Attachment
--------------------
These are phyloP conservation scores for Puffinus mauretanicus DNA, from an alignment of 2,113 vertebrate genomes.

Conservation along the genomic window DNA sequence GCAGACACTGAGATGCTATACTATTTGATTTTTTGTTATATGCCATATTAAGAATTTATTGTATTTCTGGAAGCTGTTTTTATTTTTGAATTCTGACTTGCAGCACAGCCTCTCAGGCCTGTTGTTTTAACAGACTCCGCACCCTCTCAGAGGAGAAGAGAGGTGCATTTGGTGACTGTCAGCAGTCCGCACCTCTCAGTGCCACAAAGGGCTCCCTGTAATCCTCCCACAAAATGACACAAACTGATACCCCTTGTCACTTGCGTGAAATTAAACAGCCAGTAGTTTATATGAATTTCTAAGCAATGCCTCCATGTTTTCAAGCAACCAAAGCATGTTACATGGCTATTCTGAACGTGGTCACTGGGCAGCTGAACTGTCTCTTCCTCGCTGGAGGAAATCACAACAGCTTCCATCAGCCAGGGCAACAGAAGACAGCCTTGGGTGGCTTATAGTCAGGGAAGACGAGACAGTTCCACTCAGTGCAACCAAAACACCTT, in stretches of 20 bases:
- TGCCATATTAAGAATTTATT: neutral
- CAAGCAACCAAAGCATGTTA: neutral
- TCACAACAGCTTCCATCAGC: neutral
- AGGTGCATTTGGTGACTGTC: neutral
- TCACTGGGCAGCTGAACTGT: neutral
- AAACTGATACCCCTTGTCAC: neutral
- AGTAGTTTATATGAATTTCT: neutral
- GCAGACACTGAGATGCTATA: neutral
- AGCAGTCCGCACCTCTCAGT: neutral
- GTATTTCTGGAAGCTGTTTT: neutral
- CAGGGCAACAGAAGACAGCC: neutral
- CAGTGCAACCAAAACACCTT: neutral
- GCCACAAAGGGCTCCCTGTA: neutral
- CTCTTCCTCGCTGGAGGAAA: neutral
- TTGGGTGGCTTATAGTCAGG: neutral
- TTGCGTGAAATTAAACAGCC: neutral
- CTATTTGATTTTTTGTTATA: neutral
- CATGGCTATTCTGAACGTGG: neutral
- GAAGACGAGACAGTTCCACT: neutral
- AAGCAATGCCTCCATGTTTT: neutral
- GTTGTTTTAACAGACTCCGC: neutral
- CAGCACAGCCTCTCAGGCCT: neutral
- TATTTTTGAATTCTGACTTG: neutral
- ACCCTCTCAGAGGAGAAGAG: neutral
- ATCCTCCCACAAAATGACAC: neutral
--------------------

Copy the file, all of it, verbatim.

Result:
These are phyloP conservation scores for Puffinus mauretanicus DNA, from an alignment of 2,113 vertebrate genomes.

Conservation along the genomic window DNA sequence GCAGACACTGAGATGCTATACTATTTGATTTTTTGTTATATGCCATATTAAGAATTTATTGTATTTCTGGAAGCTGTTTTTATTTTTGAATTCTGACTTGCAGCACAGCCTCTCAGGCCTGTTGTTTTAACAGACTCCGCACCCTCTCAGAGGAGAAGAGAGGTGCATTTGGTGACTGTCAGCAGTCCGCACCTCTCAGTGCCACAAAGGGCTCCCTGTAATCCTCCCACAAAATGACACAAACTGATACCCCTTGTCACTTGCGTGAAATTAAACAGCCAGTAGTTTATATGAATTTCTAAGCAATGCCTCCATGTTTTCAAGCAACCAAAGCATGTTACATGGCTATTCTGAACGTGGTCACTGGGCAGCTGAACTGTCTCTTCCTCGCTGGAGGAAATCACAACAGCTTCCATCAGCCAGGGCAACAGAAGACAGCCTTGGGTGGCTTATAGTCAGGGAAGACGAGACAGTTCCACTCAGTGCAACCAAAACACCTT, in stretches of 20 bases:
- TGCCATATTAAGAATTTATT: neutral
- CAAGCAACCAAAGCATGTTA: neutral
- TCACAACAGCTTCCATCAGC: neutral
- AGGTGCATTTGGTGACTGTC: neutral
- TCACTGGGCAGCTGAACTGT: neutral
- AAACTGATACCCCTTGTCAC: neutral
- AGTAGTTTATATGAATTTCT: neutral
- GCAGACACTGAGATGCTATA: neutral
- AGCAGTCCGCACCTCTCAGT: neutral
- GTATTTCTGGAAGCTGTTTT: neutral
- CAGGGCAACAGAAGACAGCC: neutral
- CAGTGCAACCAAAACACCTT: neutral
- GCCACAAAGGGCTCCCTGTA: neutral
- CTCTTCCTCGCTGGAGGAAA: neutral
- TTGGGTGGCTTATAGTCAGG: neutral
- TTGCGTGAAATTAAACAGCC: neutral
- CTATTTGATTTTTTGTTATA: neutral
- CATGGCTATTCTGAACGTGG: neutral
- GAAGACGAGACAGTTCCACT: neutral
- AAGCAATGCCTCCATGTTTT: neutral
- GTTGTTTTAACAGACTCCGC: neutral
- CAGCACAGCCTCTCAGGCCT: neutral
- TATTTTTGAATTCTGACTTG: neutral
- ACCCTCTCAGAGGAGAAGAG: neutral
- ATCCTCCCACAAAATGACAC: neutral